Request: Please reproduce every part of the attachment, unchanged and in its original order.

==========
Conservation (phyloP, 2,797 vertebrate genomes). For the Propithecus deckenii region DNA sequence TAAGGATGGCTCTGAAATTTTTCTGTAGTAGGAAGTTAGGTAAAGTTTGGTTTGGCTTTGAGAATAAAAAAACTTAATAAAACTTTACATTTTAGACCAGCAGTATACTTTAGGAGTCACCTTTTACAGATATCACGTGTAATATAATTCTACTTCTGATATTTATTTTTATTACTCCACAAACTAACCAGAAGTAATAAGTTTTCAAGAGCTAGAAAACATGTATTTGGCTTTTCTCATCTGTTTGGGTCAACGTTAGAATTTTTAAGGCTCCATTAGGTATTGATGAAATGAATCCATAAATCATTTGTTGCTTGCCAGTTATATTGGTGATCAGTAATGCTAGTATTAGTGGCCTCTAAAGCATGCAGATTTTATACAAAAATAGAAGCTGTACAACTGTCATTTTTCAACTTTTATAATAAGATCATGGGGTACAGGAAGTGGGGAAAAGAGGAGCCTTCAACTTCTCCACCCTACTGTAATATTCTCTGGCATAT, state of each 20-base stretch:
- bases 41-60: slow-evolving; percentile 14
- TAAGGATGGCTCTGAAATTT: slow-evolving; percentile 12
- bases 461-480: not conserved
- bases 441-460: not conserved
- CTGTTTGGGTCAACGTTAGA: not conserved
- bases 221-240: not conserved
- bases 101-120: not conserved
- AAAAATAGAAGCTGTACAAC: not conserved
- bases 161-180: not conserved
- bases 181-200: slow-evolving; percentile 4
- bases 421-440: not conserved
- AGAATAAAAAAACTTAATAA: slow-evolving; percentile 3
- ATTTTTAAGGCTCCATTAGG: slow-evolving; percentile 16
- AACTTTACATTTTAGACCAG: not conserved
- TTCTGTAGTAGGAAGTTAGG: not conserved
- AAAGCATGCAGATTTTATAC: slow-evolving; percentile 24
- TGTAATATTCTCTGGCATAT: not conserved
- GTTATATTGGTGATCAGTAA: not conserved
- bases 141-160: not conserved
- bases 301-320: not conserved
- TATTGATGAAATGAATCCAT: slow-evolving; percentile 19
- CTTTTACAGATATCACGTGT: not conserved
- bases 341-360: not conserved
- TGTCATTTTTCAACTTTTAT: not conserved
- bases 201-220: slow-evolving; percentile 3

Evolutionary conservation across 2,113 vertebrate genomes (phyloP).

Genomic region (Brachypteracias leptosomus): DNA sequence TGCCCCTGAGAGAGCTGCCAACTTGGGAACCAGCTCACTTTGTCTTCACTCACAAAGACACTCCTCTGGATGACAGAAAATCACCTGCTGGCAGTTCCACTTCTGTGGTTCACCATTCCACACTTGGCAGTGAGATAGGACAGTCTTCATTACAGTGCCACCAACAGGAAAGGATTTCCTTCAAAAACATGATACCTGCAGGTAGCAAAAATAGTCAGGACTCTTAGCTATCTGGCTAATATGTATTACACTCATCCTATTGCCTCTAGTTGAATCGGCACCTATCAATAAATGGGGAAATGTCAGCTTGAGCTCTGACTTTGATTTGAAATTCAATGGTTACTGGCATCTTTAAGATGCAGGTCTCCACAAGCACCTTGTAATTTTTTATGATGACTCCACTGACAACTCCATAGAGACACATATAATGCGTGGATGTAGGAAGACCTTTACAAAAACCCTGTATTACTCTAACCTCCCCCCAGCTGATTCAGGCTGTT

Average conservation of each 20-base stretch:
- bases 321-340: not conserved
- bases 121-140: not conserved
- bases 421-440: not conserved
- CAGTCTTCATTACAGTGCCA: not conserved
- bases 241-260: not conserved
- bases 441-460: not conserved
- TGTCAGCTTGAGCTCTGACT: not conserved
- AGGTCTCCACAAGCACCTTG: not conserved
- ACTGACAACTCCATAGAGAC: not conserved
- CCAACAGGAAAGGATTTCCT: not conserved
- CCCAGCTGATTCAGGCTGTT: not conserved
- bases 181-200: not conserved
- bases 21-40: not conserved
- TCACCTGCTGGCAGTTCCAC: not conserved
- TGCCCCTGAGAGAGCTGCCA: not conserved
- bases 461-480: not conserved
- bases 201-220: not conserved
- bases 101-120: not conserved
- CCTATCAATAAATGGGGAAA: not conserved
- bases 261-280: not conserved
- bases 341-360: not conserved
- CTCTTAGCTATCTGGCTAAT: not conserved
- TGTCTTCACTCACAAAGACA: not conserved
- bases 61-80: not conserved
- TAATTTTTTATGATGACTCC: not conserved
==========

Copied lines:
Conservation (phyloP, 2,797 vertebrate genomes). For the Propithecus deckenii region DNA sequence TAAGGATGGCTCTGAAATTTTTCTGTAGTAGGAAGTTAGGTAAAGTTTGGTTTGGCTTTGAGAATAAAAAAACTTAATAAAACTTTACATTTTAGACCAGCAGTATACTTTAGGAGTCACCTTTTACAGATATCACGTGTAATATAATTCTACTTCTGATATTTATTTTTATTACTCCACAAACTAACCAGAAGTAATAAGTTTTCAAGAGCTAGAAAACATGTATTTGGCTTTTCTCATCTGTTTGGGTCAACGTTAGAATTTTTAAGGCTCCATTAGGTATTGATGAAATGAATCCATAAATCATTTGTTGCTTGCCAGTTATATTGGTGATCAGTAATGCTAGTATTAGTGGCCTCTAAAGCATGCAGATTTTATACAAAAATAGAAGCTGTACAACTGTCATTTTTCAACTTTTATAATAAGATCATGGGGTACAGGAAGTGGGGAAAAGAGGAGCCTTCAACTTCTCCACCCTACTGTAATATTCTCTGGCATAT, state of each 20-base stretch:
- bases 41-60: slow-evolving; percentile 14
- TAAGGATGGCTCTGAAATTT: slow-evolving; percentile 12
- bases 461-480: not conserved
- bases 441-460: not conserved
- CTGTTTGGGTCAACGTTAGA: not conserved
- bases 221-240: not conserved
- bases 101-120: not conserved
- AAAAATAGAAGCTGTACAAC: not conserved
- bases 161-180: not conserved
- bases 181-200: slow-evolving; percentile 4
- bases 421-440: not conserved
- AGAATAAAAAAACTTAATAA: slow-evolving; percentile 3
- ATTTTTAAGGCTCCATTAGG: slow-evolving; percentile 16
- AACTTTACATTTTAGACCAG: not conserved
- TTCTGTAGTAGGAAGTTAGG: not conserved
- AAAGCATGCAGATTTTATAC: slow-evolving; percentile 24
- TGTAATATTCTCTGGCATAT: not conserved
- GTTATATTGGTGATCAGTAA: not conserved
- bases 141-160: not conserved
- bases 301-320: not conserved
- TATTGATGAAATGAATCCAT: slow-evolving; percentile 19
- CTTTTACAGATATCACGTGT: not conserved
- bases 341-360: not conserved
- TGTCATTTTTCAACTTTTAT: not conserved
- bases 201-220: slow-evolving; percentile 3

Evolutionary conservation across 2,113 vertebrate genomes (phyloP).

Genomic region (Brachypteracias leptosomus): DNA sequence TGCCCCTGAGAGAGCTGCCAACTTGGGAACCAGCTCACTTTGTCTTCACTCACAAAGACACTCCTCTGGATGACAGAAAATCACCTGCTGGCAGTTCCACTTCTGTGGTTCACCATTCCACACTTGGCAGTGAGATAGGACAGTCTTCATTACAGTGCCACCAACAGGAAAGGATTTCCTTCAAAAACATGATACCTGCAGGTAGCAAAAATAGTCAGGACTCTTAGCTATCTGGCTAATATGTATTACACTCATCCTATTGCCTCTAGTTGAATCGGCACCTATCAATAAATGGGGAAATGTCAGCTTGAGCTCTGACTTTGATTTGAAATTCAATGGTTACTGGCATCTTTAAGATGCAGGTCTCCACAAGCACCTTGTAATTTTTTATGATGACTCCACTGACAACTCCATAGAGACACATATAATGCGTGGATGTAGGAAGACCTTTACAAAAACCCTGTATTACTCTAACCTCCCCCCAGCTGATTCAGGCTGTT

Average conservation of each 20-base stretch:
- bases 321-340: not conserved
- bases 121-140: not conserved
- bases 421-440: not conserved
- CAGTCTTCATTACAGTGCCA: not conserved
- bases 241-260: not conserved
- bases 441-460: not conserved
- TGTCAGCTTGAGCTCTGACT: not conserved
- AGGTCTCCACAAGCACCTTG: not conserved
- ACTGACAACTCCATAGAGAC: not conserved
- CCAACAGGAAAGGATTTCCT: not conserved
- CCCAGCTGATTCAGGCTGTT: not conserved
- bases 181-200: not conserved
- bases 21-40: not conserved
- TCACCTGCTGGCAGTTCCAC: not conserved
- TGCCCCTGAGAGAGCTGCCA: not conserved
- bases 461-480: not conserved
- bases 201-220: not conserved
- bases 101-120: not conserved
- CCTATCAATAAATGGGGAAA: not conserved
- bases 261-280: not conserved
- bases 341-360: not conserved
- CTCTTAGCTATCTGGCTAAT: not conserved
- TGTCTTCACTCACAAAGACA: not conserved
- bases 61-80: not conserved
- TAATTTTTTATGATGACTCC: not conserved